3 Types of Distribution

Mass Distribution: Your content is blasted to your mass email distribution list. It goes to every third party that will take it: newspapers, television news broadcasters, radio stations, bloggers, etc.

Selective Distribution: Your content is appropriate for a particular audience and you are providing it to distribution channels that reach those targets. For example, you have a new sponsorship agreement, which is distributed to business news agencies in your area.

Exclusive Distribution: Your content is targeted at a unique audience or you have crafted a mutually beneficial partnership based on channel. A major sports league’s live game broadcast rights are an exclusive distribution.

Distribution needs to be considered well before your content reaches the distribution stage. Distribution is its own marketing plan, with another set of ideas, structure and creativity that takes shape co-dependently with content.

flowchart_3

Why Content Teams Fall Short

Why do teams disregard distribution planning? The simple answer is that because it’s so easy to reach any audience, content creators rarely consider who is in the audience (The Critical Flaw in Your Content Marketing Strategy, Part 1: Creating for Your Best Customers). The more insidious answer is that most content teams aren’t held to a standard that requires a distribution plan. Most executives don’t set goals or inquire about outcomes that aren’t predetermined by the content creators themselves. Quite a few content creation teams have been (or are) fashioned from traditional PR and marketing units and are expected to build earned media around internally created content. They aren’t doing so.

While brands want to shape a favorable message, tailor awareness and specify calls to action, “owning” content doesn’t mean monopolizing your story. It means curating the path in which it gets to the target audience. That’s where the third parties and intermediaries come in to play. Unfavorable things happen when you ignore them.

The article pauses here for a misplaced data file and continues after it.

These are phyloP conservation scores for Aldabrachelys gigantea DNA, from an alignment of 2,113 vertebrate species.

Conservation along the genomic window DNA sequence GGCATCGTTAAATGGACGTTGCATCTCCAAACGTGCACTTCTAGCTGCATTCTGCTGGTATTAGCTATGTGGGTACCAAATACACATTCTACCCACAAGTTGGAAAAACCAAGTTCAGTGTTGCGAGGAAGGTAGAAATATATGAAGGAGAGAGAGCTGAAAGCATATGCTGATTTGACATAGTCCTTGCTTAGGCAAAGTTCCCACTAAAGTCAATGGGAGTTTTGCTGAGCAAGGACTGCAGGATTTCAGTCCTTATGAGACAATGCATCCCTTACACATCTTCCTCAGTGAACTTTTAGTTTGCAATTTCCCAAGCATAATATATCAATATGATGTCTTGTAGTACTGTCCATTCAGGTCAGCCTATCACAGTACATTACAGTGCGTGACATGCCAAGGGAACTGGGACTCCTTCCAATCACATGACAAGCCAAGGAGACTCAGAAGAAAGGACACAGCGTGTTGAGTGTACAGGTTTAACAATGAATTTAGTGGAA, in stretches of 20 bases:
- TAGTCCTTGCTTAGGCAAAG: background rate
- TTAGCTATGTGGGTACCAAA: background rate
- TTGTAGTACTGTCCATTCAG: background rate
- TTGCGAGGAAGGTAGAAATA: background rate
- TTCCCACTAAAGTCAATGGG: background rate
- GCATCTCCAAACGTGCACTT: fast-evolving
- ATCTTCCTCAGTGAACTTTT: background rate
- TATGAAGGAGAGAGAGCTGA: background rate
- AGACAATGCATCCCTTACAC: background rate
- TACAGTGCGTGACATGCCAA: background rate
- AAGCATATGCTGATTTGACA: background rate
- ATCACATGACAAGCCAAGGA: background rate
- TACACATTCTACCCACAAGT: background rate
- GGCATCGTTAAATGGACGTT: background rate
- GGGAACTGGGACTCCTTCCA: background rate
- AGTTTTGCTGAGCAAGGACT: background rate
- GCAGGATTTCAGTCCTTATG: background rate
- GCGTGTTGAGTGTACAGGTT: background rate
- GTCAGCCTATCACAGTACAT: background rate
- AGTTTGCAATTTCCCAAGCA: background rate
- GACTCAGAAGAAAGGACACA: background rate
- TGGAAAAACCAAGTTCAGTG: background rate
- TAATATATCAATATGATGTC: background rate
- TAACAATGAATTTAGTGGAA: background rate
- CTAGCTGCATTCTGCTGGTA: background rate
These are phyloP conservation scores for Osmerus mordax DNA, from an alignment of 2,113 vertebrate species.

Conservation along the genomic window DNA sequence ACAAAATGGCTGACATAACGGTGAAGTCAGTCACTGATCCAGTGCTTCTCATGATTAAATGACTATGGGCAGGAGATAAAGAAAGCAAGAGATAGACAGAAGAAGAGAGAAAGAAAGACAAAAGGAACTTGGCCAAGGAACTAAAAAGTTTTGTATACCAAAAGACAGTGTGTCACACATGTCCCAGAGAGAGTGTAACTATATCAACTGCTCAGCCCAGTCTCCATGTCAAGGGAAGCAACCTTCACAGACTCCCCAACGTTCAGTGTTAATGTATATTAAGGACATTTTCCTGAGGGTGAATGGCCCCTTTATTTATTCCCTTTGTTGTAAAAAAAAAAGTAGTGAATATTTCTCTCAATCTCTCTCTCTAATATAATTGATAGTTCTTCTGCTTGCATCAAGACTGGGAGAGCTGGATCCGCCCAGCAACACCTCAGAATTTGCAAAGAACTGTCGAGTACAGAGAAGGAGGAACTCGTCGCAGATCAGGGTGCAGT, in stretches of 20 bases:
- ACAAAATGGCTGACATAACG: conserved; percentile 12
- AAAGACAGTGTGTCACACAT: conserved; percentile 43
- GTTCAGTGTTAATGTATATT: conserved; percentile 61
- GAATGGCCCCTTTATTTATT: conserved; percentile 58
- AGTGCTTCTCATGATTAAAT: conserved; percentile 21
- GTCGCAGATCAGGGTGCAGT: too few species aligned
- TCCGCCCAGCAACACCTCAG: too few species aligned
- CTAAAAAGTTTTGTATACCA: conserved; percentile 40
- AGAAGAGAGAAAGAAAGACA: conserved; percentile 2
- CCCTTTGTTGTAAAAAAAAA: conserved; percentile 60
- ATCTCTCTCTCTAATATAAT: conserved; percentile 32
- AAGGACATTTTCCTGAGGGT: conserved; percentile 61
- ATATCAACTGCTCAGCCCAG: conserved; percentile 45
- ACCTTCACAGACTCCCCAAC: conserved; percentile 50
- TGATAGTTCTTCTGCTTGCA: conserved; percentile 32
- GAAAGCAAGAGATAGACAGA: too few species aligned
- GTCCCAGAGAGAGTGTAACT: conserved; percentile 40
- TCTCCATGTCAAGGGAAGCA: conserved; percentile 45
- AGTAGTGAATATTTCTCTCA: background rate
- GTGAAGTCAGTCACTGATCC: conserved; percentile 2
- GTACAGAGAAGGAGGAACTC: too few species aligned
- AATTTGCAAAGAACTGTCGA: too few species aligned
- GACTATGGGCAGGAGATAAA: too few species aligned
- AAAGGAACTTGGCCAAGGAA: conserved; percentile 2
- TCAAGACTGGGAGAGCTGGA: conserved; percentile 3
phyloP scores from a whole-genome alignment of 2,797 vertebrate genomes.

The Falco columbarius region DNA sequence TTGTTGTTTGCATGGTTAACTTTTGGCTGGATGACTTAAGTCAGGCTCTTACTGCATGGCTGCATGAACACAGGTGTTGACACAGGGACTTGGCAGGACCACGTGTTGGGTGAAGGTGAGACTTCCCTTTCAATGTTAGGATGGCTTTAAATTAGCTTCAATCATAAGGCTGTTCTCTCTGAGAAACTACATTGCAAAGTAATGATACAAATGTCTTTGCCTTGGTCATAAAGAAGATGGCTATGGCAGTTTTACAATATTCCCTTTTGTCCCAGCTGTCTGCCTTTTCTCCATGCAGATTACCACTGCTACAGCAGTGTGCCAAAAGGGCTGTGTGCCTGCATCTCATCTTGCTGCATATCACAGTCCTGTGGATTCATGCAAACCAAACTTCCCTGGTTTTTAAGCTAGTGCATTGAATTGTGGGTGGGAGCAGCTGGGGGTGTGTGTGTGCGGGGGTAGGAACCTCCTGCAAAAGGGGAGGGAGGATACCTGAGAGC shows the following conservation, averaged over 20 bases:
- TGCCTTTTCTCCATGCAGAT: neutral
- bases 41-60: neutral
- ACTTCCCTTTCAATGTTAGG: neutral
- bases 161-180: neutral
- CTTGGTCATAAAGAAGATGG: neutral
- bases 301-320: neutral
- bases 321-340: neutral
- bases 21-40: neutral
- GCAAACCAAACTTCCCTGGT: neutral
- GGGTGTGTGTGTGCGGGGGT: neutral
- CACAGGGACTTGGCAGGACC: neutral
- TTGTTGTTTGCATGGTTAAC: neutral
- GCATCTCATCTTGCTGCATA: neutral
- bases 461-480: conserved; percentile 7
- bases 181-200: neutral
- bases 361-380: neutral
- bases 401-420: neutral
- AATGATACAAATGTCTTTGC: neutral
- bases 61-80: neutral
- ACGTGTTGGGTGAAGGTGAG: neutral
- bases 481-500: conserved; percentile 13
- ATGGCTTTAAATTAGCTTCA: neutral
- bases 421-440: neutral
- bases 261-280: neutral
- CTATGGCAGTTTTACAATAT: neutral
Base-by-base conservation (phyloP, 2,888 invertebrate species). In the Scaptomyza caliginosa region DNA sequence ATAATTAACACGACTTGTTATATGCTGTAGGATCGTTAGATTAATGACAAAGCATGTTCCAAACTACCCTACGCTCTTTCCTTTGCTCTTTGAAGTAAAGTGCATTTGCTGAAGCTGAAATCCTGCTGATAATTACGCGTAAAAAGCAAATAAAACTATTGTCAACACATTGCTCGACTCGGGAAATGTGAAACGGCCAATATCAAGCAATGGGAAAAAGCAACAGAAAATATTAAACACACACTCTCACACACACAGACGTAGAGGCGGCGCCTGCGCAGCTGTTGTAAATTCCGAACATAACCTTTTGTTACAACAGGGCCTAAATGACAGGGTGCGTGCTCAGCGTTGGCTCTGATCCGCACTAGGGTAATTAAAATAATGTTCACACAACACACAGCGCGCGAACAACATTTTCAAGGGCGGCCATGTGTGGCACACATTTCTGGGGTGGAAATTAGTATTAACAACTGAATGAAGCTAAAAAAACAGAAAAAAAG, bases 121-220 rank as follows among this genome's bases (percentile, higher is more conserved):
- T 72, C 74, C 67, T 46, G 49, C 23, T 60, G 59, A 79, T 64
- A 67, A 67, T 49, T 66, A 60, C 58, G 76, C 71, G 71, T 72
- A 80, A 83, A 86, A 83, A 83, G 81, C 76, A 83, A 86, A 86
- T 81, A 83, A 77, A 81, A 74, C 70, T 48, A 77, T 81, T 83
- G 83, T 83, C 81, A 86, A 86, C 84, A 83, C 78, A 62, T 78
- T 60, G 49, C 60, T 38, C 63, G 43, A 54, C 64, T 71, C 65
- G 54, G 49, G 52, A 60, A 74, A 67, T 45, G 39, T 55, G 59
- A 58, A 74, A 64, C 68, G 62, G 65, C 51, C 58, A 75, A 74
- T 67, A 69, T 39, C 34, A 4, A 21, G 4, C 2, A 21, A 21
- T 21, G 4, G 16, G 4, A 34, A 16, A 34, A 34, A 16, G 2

I learned this the hard way at the University of Oklahoma in my formative years as social media channels blossomed and our athletics department ventured into cable and OTT broadcasting partnerships. We saved our best stories for our own channels and media partners who paid for content. So what did the traditional outlets covering us do when they couldn’t be first to a ‘good’ story? Naturally, they concentrated on the ‘bad’ ones. Not the ideal result when their reach and frequency was far superior to ours.

Devising a distribution strategy for the third-party players is a necessity because they already have established and (hopefully) trustworthy channels that reach a greater audience than your brand channels will ever manage.

Even today, the owned channels of the Sooners, which dominate the headlines in their media market, can only reliably reach between a weekly unique audience between 60,000 to 120,000 people. That’s a solid figure, but more than 4 million people, including 1.7 million wage earners, live within three hours driving distance of the campus (a prime geographic limit for home football attendance). Who’s shaping the story for those people?

If your only content distribution goals are reaching the audience you “own,” you are reaching far too low.

Taking a Lesson From Hollywood

Despite what my neighbor, Frank, recognizes, motion picture distribution and marketing plans are expertly crafted to maximize attention and profit on their best products. We know for months, sometimes years, which projects our favorite stars will be participating in and the dates we must mark on our calendar to skip work to be among the first to watch.